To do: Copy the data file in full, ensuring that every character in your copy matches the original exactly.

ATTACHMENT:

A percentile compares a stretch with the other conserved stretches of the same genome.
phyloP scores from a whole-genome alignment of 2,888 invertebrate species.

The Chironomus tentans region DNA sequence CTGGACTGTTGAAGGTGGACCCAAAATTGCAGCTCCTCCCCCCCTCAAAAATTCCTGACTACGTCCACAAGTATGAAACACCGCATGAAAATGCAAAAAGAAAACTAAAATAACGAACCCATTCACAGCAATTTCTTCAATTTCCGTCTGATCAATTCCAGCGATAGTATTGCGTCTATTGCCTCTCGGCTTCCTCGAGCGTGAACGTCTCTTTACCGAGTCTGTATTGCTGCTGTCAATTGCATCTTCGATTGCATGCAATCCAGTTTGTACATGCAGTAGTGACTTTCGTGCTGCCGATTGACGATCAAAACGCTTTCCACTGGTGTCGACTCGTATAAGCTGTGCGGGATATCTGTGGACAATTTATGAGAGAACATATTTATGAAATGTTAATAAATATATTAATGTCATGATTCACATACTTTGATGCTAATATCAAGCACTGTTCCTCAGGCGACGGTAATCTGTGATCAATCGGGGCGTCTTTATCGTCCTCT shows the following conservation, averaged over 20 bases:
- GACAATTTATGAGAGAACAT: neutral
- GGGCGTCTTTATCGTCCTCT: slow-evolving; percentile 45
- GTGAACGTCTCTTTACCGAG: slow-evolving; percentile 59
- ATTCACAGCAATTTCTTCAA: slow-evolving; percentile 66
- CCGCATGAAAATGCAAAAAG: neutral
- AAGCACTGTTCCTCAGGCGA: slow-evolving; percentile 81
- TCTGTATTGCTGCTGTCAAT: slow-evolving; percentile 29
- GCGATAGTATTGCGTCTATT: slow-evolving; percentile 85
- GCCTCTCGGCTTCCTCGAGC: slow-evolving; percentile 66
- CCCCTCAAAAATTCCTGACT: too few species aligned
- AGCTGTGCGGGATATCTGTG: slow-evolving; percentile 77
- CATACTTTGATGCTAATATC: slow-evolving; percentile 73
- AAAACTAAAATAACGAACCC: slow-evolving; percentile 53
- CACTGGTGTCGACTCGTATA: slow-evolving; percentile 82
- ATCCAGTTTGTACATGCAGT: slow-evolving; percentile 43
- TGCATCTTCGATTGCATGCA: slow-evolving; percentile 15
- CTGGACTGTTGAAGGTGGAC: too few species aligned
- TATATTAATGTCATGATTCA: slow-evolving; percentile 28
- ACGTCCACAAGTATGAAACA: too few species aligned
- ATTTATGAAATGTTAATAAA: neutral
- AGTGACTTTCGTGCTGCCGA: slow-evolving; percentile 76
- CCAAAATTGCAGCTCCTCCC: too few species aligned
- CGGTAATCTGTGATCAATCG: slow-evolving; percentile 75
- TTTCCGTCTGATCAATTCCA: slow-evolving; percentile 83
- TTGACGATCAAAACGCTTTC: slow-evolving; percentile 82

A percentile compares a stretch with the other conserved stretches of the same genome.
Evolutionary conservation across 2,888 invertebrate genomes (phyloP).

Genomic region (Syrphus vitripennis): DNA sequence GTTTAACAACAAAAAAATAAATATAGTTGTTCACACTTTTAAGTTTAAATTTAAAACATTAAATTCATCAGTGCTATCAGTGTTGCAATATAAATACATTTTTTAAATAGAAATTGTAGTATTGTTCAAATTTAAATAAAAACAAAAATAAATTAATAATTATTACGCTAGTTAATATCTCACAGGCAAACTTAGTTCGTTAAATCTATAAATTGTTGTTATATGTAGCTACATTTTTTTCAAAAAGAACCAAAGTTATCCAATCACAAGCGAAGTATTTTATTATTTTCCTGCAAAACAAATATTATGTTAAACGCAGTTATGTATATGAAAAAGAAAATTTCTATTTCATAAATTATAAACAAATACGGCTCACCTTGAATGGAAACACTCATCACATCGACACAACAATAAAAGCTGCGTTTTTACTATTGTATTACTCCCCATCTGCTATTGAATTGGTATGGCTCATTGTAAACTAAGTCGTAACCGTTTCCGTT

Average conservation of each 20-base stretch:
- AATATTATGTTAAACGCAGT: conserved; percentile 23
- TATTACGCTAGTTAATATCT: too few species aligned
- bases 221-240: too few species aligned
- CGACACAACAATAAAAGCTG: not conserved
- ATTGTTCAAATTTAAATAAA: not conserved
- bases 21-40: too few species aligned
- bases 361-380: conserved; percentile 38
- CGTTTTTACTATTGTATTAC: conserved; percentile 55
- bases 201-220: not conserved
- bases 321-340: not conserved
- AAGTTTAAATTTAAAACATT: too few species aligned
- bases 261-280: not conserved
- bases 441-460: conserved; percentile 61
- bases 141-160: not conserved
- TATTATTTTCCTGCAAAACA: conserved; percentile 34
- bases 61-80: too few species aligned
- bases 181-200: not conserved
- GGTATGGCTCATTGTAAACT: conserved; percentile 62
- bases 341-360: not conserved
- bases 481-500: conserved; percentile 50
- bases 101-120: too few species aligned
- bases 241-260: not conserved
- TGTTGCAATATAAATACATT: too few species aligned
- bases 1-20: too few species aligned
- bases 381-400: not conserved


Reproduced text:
A percentile compares a stretch with the other conserved stretches of the same genome.
phyloP scores from a whole-genome alignment of 2,888 invertebrate species.

The Chironomus tentans region DNA sequence CTGGACTGTTGAAGGTGGACCCAAAATTGCAGCTCCTCCCCCCCTCAAAAATTCCTGACTACGTCCACAAGTATGAAACACCGCATGAAAATGCAAAAAGAAAACTAAAATAACGAACCCATTCACAGCAATTTCTTCAATTTCCGTCTGATCAATTCCAGCGATAGTATTGCGTCTATTGCCTCTCGGCTTCCTCGAGCGTGAACGTCTCTTTACCGAGTCTGTATTGCTGCTGTCAATTGCATCTTCGATTGCATGCAATCCAGTTTGTACATGCAGTAGTGACTTTCGTGCTGCCGATTGACGATCAAAACGCTTTCCACTGGTGTCGACTCGTATAAGCTGTGCGGGATATCTGTGGACAATTTATGAGAGAACATATTTATGAAATGTTAATAAATATATTAATGTCATGATTCACATACTTTGATGCTAATATCAAGCACTGTTCCTCAGGCGACGGTAATCTGTGATCAATCGGGGCGTCTTTATCGTCCTCT shows the following conservation, averaged over 20 bases:
- GACAATTTATGAGAGAACAT: neutral
- GGGCGTCTTTATCGTCCTCT: slow-evolving; percentile 45
- GTGAACGTCTCTTTACCGAG: slow-evolving; percentile 59
- ATTCACAGCAATTTCTTCAA: slow-evolving; percentile 66
- CCGCATGAAAATGCAAAAAG: neutral
- AAGCACTGTTCCTCAGGCGA: slow-evolving; percentile 81
- TCTGTATTGCTGCTGTCAAT: slow-evolving; percentile 29
- GCGATAGTATTGCGTCTATT: slow-evolving; percentile 85
- GCCTCTCGGCTTCCTCGAGC: slow-evolving; percentile 66
- CCCCTCAAAAATTCCTGACT: too few species aligned
- AGCTGTGCGGGATATCTGTG: slow-evolving; percentile 77
- CATACTTTGATGCTAATATC: slow-evolving; percentile 73
- AAAACTAAAATAACGAACCC: slow-evolving; percentile 53
- CACTGGTGTCGACTCGTATA: slow-evolving; percentile 82
- ATCCAGTTTGTACATGCAGT: slow-evolving; percentile 43
- TGCATCTTCGATTGCATGCA: slow-evolving; percentile 15
- CTGGACTGTTGAAGGTGGAC: too few species aligned
- TATATTAATGTCATGATTCA: slow-evolving; percentile 28
- ACGTCCACAAGTATGAAACA: too few species aligned
- ATTTATGAAATGTTAATAAA: neutral
- AGTGACTTTCGTGCTGCCGA: slow-evolving; percentile 76
- CCAAAATTGCAGCTCCTCCC: too few species aligned
- CGGTAATCTGTGATCAATCG: slow-evolving; percentile 75
- TTTCCGTCTGATCAATTCCA: slow-evolving; percentile 83
- TTGACGATCAAAACGCTTTC: slow-evolving; percentile 82

A percentile compares a stretch with the other conserved stretches of the same genome.
Evolutionary conservation across 2,888 invertebrate genomes (phyloP).

Genomic region (Syrphus vitripennis): DNA sequence GTTTAACAACAAAAAAATAAATATAGTTGTTCACACTTTTAAGTTTAAATTTAAAACATTAAATTCATCAGTGCTATCAGTGTTGCAATATAAATACATTTTTTAAATAGAAATTGTAGTATTGTTCAAATTTAAATAAAAACAAAAATAAATTAATAATTATTACGCTAGTTAATATCTCACAGGCAAACTTAGTTCGTTAAATCTATAAATTGTTGTTATATGTAGCTACATTTTTTTCAAAAAGAACCAAAGTTATCCAATCACAAGCGAAGTATTTTATTATTTTCCTGCAAAACAAATATTATGTTAAACGCAGTTATGTATATGAAAAAGAAAATTTCTATTTCATAAATTATAAACAAATACGGCTCACCTTGAATGGAAACACTCATCACATCGACACAACAATAAAAGCTGCGTTTTTACTATTGTATTACTCCCCATCTGCTATTGAATTGGTATGGCTCATTGTAAACTAAGTCGTAACCGTTTCCGTT

Average conservation of each 20-base stretch:
- AATATTATGTTAAACGCAGT: conserved; percentile 23
- TATTACGCTAGTTAATATCT: too few species aligned
- bases 221-240: too few species aligned
- CGACACAACAATAAAAGCTG: not conserved
- ATTGTTCAAATTTAAATAAA: not conserved
- bases 21-40: too few species aligned
- bases 361-380: conserved; percentile 38
- CGTTTTTACTATTGTATTAC: conserved; percentile 55
- bases 201-220: not conserved
- bases 321-340: not conserved
- AAGTTTAAATTTAAAACATT: too few species aligned
- bases 261-280: not conserved
- bases 441-460: conserved; percentile 61
- bases 141-160: not conserved
- TATTATTTTCCTGCAAAACA: conserved; percentile 34
- bases 61-80: too few species aligned
- bases 181-200: not conserved
- GGTATGGCTCATTGTAAACT: conserved; percentile 62
- bases 341-360: not conserved
- bases 481-500: conserved; percentile 50
- bases 101-120: too few species aligned
- bases 241-260: not conserved
- TGTTGCAATATAAATACATT: too few species aligned
- bases 1-20: too few species aligned
- bases 381-400: not conserved